Cajun food is often misrepresented west of the Mississippi River and is not a frequent culinary adventure chefs want to tackle on the West Coast. With a blend of Southern and French influences, Cajun is not for weak taste palates.
This style of food hails from the Cajun people, a group of French Acadians who headed down to Louisiana after being exiled from Quebec. This history helps to explain the pairing of Southern comfort food with the culinary complexity of the French. Creole food, which is often bundled in with Cajun, is also closely related to that of Cajun but is influenced more by the Creole people: the city dwellers who took a more gourmet, complex take on the Cajun flavors.
Black Wolf Supper Club on 454 Willamette St. perfectly executes this delicious Southern-Cajun style and pairs it with a swanky, casual experience in the Market District of downtown Eugene. Because they understand that the Southern-Cajun experience is more than just the food, Black Wolf Supper Club also provides alcohol-heavy slushie versions of daiquiris and hurricanes, along with a full-service bar.
The restaurant sits in the location that was once occupied by Belly Taquería — a Mexican restaurant serving primarily gourmet tacos, as well as tostadas, empanadas, salads and other options. Belly and Black Wolf Supper Club share the same owner, Brendan Mahaney, who also partnered with Buck Buck owners Mikey Lawrence and Edgar Arellano. Both Lawrence and Arellano know Mahaney from working as chefs at his previous establishments. Lawrence and Arellano then transformed Belly Taquería into Black Wolf Supper Club to match their vision and took over the day-to-day operations from Mahaney when he moved to Portland. The trio of owners opened up the revamped space and menu on Oct. 16, 2017, at precisely 4:20 in the evening.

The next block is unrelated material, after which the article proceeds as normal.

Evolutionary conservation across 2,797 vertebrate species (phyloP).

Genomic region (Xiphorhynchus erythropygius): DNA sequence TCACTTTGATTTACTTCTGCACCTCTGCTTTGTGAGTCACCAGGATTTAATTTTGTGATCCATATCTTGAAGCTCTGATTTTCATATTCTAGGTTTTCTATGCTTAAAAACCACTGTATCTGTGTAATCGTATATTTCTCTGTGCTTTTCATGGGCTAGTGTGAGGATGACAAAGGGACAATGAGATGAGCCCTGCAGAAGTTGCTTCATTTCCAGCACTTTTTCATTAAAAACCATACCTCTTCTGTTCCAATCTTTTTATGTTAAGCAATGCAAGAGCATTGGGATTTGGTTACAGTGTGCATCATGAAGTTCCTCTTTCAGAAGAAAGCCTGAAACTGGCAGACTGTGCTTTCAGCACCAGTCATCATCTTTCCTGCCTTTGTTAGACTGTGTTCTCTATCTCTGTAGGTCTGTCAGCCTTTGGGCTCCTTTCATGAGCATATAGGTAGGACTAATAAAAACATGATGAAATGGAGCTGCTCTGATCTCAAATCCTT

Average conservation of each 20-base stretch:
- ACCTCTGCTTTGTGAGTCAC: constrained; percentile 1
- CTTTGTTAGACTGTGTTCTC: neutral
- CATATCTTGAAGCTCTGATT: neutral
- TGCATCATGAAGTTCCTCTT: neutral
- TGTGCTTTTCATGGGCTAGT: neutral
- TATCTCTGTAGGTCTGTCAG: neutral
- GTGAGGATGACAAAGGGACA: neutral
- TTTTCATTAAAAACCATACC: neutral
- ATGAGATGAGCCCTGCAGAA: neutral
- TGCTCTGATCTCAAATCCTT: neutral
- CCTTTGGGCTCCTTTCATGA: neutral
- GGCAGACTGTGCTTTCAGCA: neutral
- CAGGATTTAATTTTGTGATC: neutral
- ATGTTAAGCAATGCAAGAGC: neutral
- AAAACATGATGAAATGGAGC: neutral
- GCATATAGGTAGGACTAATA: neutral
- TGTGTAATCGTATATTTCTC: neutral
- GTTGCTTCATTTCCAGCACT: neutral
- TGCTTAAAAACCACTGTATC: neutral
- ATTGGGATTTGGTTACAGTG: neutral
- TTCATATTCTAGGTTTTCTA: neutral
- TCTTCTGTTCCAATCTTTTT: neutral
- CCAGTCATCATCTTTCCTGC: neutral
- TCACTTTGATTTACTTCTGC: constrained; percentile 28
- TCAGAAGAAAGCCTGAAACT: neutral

Because Cajun food is not for everyone, Black Wolf Supper Club offers more traditional Southern favorites like their Buck Buck fried chicken. The perfectly prepared dish draws from the owners’ experience operating local favorite Buck Buck — a food truck that used to be parked outside of Oakshire Brewery before exploding in February.
The Cajun restaurant sometimes takes a little artistic license when it comes to mixing different Cajun and Southern dishes. The mac & cheese with crayfish and tasso ham mixes the Southern favorite mac & cheese with the local Louisiana favorite crayfish. Using the protein that can be found in the swamps and waters around Louisiana is a founding factor in Cajun food. Crayfish, crab, shrimp and alligator are all things often used in Cajun/Creole cooking because they can be caught either from the swamp or the neighboring Gulf Coast.
Crayfish makes another appearance in the geniusly paired crayfish beignets. The doughy-yet-crispy New Orleans beignets are stuffed with the surprisingly delightful fishiness of crayfish. The beignets are then paired with a creamy, spicy sauce to make for a perfect shared dish. A similar, but slightly different shared dish is the crab hush puppies. Again, the doughy potato base of the hush puppy paired with the soft, delicate crab meat makes for another hit.
One of the more popular sharing dishes — that also remains true to Southern tradition — is the New Orleans barbecue Shrimp. The shrimp are cooked in a barbecue concoction that gives them a sweet, smoky flavor. They are then served to the guest in their natural state, still wrapped in their shell. Peeling the shrimp can be a pain, but it keeps the delicious juices inside to make for a better-tasting product once the hard work of peeling is finished.
The effective mixing of Cajun and Southern food, the chefs’ take on these flavors and a fun atmosphere make Black Wolf Supper Club a necessary stop the next time you’re in the Market District area.